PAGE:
What are hemorrhoids?

Hemorrhoids are swollen blood vessels near the anus and lower rectum (lower part of the large intestine). These blood vessels are found in spongy cushions of tissue just under the lining of the anal canal. Hemorrhoids bleed when the blood vessels rupture (for example, from straining during a bowel movement). Because bleeding can be a sign of colon cancer or colon polyps, you should consult with your doctor whenever you have bleeding from the rectum, blood in your stools, or blood in the toilet after a bowel movement. Your doctor might recommend a visual examination of the lower colon (sigmoidoscopy) or entire colon (colonoscopy).

How can I prevent hemorrhoids?

The best way to prevent hemorrhoids is to keep your stools soft so they pass easily without any straining. Eating a high-fiber diet and drinking plenty of fluids (six to eight glasses of fluids each day) can help you stay regular and help your stools remain soft, reducing constipation and lowering the risk of developing new hemorrhoids.

What is gastroesophageal reflux disease?

When you swallow, food passes down your throat and through your esophagus to your stomach. A muscle called the lower esophageal sphincter controls the opening between the esophagus and the stomach, and remains tightly closed except when you swallow food. When this muscle fails to close, the acid-containing contents of the stomach can splash back up into the esophagus. This backward movement is called reflux. When stomach acid enters the lower part of the esophagus, it can produce a burning sensation, commonly referred to as heartburn.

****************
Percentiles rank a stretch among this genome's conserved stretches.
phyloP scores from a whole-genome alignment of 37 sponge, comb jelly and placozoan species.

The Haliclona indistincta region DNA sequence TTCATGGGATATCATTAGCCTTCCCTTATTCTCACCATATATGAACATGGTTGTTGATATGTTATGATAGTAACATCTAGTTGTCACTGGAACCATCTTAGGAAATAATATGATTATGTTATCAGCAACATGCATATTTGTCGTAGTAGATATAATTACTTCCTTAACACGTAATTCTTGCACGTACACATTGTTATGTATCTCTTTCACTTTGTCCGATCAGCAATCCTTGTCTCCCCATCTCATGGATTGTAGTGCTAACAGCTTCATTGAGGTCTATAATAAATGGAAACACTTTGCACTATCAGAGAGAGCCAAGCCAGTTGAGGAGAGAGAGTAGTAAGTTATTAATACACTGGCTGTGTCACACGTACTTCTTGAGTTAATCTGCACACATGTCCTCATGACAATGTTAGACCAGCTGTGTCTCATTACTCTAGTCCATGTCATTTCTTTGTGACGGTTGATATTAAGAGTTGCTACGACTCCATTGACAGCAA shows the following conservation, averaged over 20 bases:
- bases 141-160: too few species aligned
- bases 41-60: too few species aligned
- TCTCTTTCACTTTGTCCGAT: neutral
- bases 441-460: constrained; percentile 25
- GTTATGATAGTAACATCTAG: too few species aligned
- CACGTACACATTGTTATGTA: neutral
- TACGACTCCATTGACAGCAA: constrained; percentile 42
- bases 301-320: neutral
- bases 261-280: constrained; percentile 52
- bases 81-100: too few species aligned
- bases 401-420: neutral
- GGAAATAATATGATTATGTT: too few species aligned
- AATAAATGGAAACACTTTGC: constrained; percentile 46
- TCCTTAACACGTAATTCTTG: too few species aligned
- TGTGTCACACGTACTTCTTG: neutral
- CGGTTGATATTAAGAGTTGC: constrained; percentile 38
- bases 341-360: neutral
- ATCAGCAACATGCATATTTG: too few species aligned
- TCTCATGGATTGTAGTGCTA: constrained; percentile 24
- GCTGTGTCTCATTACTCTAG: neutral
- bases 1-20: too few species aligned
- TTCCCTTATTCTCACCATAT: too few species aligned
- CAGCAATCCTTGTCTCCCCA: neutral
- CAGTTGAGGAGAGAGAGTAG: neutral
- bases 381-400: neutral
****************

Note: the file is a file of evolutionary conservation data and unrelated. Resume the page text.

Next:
Gastroesophageal reflux disease (GERD) occurs when this reflux is frequent enough to affect your daily life, and/or damage your esophagus.

What is laparoscopic surgery?

Laparoscopic surgery is "minimally invasive" surgery during which several small (usually 5- to 10-millimeter) incisions (cuts) are made in the abdomen. The laparoscope and surgical instruments are inserted through these incisions. The surgeon is guided by the laparoscope, which transmits a picture of the internal organs onto a monitor.

Laparoscopic anti-reflux surgery is used in the treatment of GERD when medicines are not successful. Laparoscopic anti-reflux surgery is a minimally-invasive procedure that corrects gastroesophageal reflux by creating an improved valve mechanism at the bottom of the esophagus.

Laparoscopic anti-reflux surgery is most appropriate for people who have not had previous abdominal surgery, those who have small hiatal hernias without complications of GERD, and those who experience most symptoms of reflux when lying down.

Patients who have laparoscopic anti-reflux surgery generally experience less pain and scarring after surgery, have a quicker recovery, and less risk of infection than those who have traditional anti-reflux surgery.

What are the benefits of healthy eating?

Eating a balanced diet can help you avoid digestive discomfort. Unhealthy diets can contribute to digestive system difficulties. Many people eat too much processed food and sugar, and not enough fiber, fruits, and vegetables. Be sure to get adequate amounts of fruits, vegetables, and fiber in your diet.